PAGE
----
The Paseo Arts District, located just two miles from Downtown Oklahoma City, is full of history. "In 1976 my husband John Belt decided that the Paseo should be an arts district and he started buying every building and renovating it and making it available to artists at a rent that they could afford, and he has continued to renovate for the last 30 years," said Joy Reed-Belt, owner of JRB gallery.
Renovation of buildings in the Paseo District never stops. "John is currently renovating a 30,000 square foot building, which was the home of the first public swimming pool in Oklahoma City. Now, he is turning that into an art institute," Reed-Belt said. "Back before 1976, there was no Paseo neighborhood. There were a lot of little residential neighborhoods and he consolidated those and made them into one big neighborhood."
The Paseo Arts District, which is located in Oklahoma City and spreads from 28th and North Walker to 30th and North Dewey, is a venue for original works by artists, performance art and live music.
"The Paseo was the first shopping center built in Oklahoma City that wasn't downtown -- built by G.A. Nichols, who also built Nichols Hills, Heritage Hills and Mesa Park," Reed-Belt said. A butcher shop, barber shop, grocery store and a shoe shop used to line the streets, but galleries and restaurants can be seen from the roads now.
Reed-Belt hosts a different exhibit every month in her gallery. "I handle emerging and nationally and internationally recognized, and highly exhibited artists in all media because Oklahoma City is not a huge art market and so I feel like I need to have something for everybody," she said. Reed-Belt also hosted the mother of Oklahoma City Thunder basketball player Thabo Sefolosha at her gallery. "Christine Sefolosha came from Switzerland and she had her show here," Reed-Belt said.
Another gallery to check out is Ashley Griffith's studio, a.k.a. gallery, which is located at 3001 Paseo. "Pretty much the motto of the gallery is 'Tomorrow's artists are here today.' The gallery is dedicated to the promotion of national and local artists providing fine art to established and emerging collectors," Griffith said. "My doors stay open whether I'm selling or not. I have two other jobs to make sure the gallery stays open. To me, the most important thing about the gallery is keeping it open; to show maybe some more edgy and contemporary ideas." a.k.a. gallery is a privately run gallery, so Griffith can choose what art is displayed. "Since I can choose what I show, I lean more towards the young, edgier side."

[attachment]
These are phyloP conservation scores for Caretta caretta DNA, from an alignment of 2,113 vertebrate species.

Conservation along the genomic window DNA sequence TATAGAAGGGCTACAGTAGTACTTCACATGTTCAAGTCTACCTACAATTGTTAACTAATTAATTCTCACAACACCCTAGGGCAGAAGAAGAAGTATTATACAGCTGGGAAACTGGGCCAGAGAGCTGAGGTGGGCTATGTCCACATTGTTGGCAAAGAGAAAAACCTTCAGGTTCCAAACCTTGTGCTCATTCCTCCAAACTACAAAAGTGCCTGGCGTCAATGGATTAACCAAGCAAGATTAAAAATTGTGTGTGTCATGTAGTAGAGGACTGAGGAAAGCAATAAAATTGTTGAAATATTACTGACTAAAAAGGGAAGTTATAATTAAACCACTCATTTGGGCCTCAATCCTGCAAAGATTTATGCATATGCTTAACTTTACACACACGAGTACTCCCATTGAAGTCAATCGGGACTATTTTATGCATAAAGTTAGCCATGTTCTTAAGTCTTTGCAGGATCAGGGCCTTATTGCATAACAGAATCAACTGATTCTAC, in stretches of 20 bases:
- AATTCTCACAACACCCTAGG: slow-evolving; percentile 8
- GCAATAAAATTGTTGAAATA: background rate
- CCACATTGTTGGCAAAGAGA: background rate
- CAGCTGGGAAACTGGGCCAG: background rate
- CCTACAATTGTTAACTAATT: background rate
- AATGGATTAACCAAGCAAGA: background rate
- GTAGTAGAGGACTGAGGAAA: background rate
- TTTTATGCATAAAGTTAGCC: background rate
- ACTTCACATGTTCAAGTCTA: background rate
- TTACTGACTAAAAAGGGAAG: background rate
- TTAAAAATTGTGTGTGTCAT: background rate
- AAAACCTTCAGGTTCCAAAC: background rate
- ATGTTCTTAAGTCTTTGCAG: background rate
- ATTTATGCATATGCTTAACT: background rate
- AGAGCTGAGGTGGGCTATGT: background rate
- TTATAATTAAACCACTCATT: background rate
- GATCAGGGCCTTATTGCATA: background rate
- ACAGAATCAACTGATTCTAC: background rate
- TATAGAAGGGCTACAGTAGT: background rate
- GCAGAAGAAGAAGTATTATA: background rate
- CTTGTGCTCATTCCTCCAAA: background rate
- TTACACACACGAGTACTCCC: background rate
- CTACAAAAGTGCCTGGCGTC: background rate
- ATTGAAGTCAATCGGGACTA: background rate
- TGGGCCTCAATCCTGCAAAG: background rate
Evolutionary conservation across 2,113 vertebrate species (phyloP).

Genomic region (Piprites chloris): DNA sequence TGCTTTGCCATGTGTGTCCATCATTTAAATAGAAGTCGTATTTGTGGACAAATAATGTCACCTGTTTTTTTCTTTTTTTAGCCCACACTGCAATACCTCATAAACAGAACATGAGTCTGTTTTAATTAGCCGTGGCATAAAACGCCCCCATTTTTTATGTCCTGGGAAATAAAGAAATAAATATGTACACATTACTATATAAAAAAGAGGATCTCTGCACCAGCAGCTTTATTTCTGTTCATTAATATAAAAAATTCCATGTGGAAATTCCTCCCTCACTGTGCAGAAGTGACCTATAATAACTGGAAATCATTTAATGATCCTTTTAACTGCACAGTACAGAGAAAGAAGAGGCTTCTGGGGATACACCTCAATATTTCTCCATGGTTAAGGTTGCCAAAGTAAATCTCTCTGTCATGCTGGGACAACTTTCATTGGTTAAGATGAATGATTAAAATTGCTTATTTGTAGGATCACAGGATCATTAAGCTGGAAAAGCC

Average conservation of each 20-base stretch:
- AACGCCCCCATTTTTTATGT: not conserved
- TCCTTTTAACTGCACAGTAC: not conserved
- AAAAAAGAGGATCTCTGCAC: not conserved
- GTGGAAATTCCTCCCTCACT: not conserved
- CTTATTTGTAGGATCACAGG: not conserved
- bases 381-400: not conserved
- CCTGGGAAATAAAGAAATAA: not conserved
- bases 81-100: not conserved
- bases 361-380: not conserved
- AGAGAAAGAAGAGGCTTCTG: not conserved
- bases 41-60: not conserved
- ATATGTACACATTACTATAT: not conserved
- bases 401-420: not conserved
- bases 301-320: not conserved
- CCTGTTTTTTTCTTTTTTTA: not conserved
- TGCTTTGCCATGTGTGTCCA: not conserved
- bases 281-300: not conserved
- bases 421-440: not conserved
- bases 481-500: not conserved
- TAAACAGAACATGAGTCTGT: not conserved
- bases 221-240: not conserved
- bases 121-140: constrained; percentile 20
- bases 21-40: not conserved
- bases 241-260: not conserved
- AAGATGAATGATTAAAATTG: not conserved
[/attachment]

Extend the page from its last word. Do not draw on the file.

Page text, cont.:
March Gallery Walk
Events to check out are: The Paseo Arts Festival that takes place every Memorial weekend and features local and national artists. "Depending on the weather, it attracts 60,000 people and it is free to the public. There are two music stages, nine artist booths and two kid areas -- one is a performance area and the other is where the children can create art," said Jo Wise, executive director of the festival. Oklahoma City is about to get a taste of a FEAST! During the FEAST, which stands for "Funding Emerging Art with Sustainable Tactics," five artists will speak about why they should receive the funds -- which are derived from ticket sales -- to complete a project. "I am the chair -- this is my baby, so this is the event I'm the most excited about," Griffith said.
First Friday Gallery Walk takes place on the first Friday of every month. Twenty galleries open their doors and host an open house from 6-10pm. Wineries come down to do wine tastings; there's great food, lots of music -- some play in the galleries, while others play outdoors. The Paseo Arts District offers fun for children, too.
For Fairy Ball, the district invites children to dress as fairies or magic garden creatures. The district provides tons of flowers and ribbons for the children to adorn their outfits and hair. When the sun sets, professional fairies appear and make their way through the crowd and lead the children to a gated area that is filled with lights. A band plays music, while the children and the professional fairies dance.
The Magic Lantern takes place either the Sunday before or immediately following Halloween. With the streets closed, galleries on the north end of Paseo turn into workshops where children can create costumes. Each gallery also helps build the costumes for the children. The children can also enjoy face and pumpkin paintings. As soon as the sun sets, a band plays while the children line up and parade around Paseo.
"The District makes a labyrinth and we make a labyrinth in the middle of the street, where dancers can be seen dancing on pumpkins," Wise said.
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